116 3rd St SE
Cedar Rapids, Iowa 52401
Goers has spent 15 years as city’s assistant attorney, fills role long held by retiring City Attorney Eleanor Dilkes
IOWA CITY — After 15 years of providing legal advice and representing the City of Iowa City, Eric Goers is set to be appointed as the next city attorney.
“I’m super excited to get started,” Goers said Friday. “I’ve spent 15 years in the office as an assistant city attorney and received great mentorship under (recently retired city attorney) Eleanor Dilkes. I’m looking forward to following in her footsteps as closely as I can.”
Goers is a 1997 Iowa Law graduate and earned his bachelors in political science at Luther College.
The city council is scheduled to approve Goers’ appointment Tuesday during the formal council meeting. Goers will succeed Dilkes, who retired last month after 25 years with the city.
As assistant city attorney, Goers has provided legal counsel to officials in multiple city offices and departments, including public works, human resources, finance and the library. He has represented the city in from of the Iowa Supreme Court, Iowa Court of Appeals, and multiple bench and jury trials at the state and federal level.
Before joining the city, Goers served as assistant county attorney in the Washington County Attorney’s Office.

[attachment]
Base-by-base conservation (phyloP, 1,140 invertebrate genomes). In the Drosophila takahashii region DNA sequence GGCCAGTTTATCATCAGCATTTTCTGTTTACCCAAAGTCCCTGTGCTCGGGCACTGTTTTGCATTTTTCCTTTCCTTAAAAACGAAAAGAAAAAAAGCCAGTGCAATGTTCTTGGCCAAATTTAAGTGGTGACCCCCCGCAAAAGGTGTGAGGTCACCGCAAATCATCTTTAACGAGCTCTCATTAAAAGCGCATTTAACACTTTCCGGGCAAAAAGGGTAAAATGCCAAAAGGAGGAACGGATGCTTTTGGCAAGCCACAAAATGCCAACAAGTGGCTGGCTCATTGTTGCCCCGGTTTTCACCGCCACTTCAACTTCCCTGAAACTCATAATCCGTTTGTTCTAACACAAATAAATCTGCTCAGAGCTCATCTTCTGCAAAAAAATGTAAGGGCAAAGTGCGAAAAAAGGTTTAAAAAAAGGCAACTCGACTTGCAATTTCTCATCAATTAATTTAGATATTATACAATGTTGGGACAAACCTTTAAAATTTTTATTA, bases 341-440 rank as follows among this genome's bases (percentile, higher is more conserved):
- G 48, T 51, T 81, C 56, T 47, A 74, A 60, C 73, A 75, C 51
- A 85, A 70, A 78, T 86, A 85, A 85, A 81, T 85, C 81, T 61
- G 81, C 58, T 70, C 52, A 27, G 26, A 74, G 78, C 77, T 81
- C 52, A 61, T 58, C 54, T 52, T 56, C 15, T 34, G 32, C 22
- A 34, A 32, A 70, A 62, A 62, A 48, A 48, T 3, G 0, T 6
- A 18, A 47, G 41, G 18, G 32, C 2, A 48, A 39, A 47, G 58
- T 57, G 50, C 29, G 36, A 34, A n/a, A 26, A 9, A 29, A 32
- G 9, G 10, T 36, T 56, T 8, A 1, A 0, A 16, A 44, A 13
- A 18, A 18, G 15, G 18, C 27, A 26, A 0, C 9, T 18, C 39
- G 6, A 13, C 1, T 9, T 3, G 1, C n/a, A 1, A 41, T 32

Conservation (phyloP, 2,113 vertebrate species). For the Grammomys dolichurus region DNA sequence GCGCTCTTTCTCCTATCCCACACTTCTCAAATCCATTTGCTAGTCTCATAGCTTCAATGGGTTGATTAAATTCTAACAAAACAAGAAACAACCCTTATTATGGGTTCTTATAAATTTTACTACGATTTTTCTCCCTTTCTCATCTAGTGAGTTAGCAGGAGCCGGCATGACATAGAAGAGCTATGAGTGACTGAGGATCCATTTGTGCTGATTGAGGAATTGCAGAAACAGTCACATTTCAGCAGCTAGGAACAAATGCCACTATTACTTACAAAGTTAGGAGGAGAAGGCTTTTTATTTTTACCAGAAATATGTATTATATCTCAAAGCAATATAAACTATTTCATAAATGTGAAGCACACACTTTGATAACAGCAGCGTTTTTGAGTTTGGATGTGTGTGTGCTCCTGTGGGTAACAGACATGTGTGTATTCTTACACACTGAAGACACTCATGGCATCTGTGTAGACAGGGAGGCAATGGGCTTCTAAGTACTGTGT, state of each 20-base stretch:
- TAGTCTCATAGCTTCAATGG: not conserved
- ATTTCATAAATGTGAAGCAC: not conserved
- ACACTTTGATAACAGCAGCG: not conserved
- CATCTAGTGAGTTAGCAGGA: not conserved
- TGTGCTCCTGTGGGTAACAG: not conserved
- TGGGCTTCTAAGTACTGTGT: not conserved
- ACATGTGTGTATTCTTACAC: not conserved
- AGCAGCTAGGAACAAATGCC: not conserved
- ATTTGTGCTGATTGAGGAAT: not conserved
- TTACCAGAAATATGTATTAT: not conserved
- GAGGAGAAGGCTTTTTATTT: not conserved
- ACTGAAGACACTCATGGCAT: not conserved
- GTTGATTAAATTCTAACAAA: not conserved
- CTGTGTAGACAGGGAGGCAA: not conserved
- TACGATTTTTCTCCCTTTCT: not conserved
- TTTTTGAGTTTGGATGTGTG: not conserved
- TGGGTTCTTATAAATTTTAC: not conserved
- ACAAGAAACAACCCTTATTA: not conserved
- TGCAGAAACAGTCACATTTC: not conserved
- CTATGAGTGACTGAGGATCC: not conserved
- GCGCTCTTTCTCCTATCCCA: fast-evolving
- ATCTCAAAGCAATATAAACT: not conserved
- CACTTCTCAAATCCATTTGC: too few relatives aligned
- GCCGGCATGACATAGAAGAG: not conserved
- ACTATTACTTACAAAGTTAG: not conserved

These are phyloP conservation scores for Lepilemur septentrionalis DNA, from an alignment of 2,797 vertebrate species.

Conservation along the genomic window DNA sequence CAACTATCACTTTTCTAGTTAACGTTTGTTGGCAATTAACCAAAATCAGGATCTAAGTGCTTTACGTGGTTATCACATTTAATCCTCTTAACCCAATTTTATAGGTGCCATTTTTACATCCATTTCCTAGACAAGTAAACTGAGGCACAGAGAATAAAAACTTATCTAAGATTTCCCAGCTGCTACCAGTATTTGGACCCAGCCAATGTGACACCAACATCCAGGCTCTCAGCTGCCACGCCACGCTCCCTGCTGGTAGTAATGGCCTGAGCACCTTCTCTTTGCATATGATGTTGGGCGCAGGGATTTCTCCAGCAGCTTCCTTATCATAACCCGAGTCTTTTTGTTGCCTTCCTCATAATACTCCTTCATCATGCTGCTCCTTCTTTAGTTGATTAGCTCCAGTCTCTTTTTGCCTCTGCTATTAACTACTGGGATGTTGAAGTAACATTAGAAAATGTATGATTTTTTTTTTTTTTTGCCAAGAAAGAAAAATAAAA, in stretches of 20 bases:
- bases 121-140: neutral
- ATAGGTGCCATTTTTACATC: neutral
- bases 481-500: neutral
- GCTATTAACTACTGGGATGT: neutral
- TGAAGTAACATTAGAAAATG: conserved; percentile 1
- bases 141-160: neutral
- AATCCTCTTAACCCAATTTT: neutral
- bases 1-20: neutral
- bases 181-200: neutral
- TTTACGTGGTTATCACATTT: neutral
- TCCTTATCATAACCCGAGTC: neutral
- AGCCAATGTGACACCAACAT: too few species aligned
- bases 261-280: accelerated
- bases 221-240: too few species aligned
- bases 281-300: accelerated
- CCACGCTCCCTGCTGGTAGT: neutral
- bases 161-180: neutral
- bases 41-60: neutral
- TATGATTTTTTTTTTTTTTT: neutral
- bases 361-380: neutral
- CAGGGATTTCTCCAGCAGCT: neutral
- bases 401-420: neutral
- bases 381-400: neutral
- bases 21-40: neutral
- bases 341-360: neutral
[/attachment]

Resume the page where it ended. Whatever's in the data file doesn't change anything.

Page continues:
Goers said his goal is to provide proficient and timely legal advice to the city council.
“My other goal is to not break what Eleanor Dilkes built with this office,” he said.
Goers said he brings a wealth of experience to the office.
“In addition to experience, I think I bring leadership and a team-oriented approach to solving problems,” he said. “I hope that’ll serve the city and this office well.”
According to his employment contract, Goers will earn a base salary of $160,000.
Other council business
Other items on the city council’s Tuesday agenda include the first consideration of rezoning 48.75 acres of land on North Scott Boulevard adjacent to Hickory Hill Park to make way for a housing development. The proposed rezoning failed to get approval from the Planning and Zoning Commission twice, but was approved 6-1 during the commission’s May 6 meeting after changes were made to address concerns raised by the public.
The council is also scheduled to adopt the Iowa City Area Transit Study Plan and recommended transit system changes, which include consolidating 26 routes to 13, simplifying schedules and fares and offering more frequent service.
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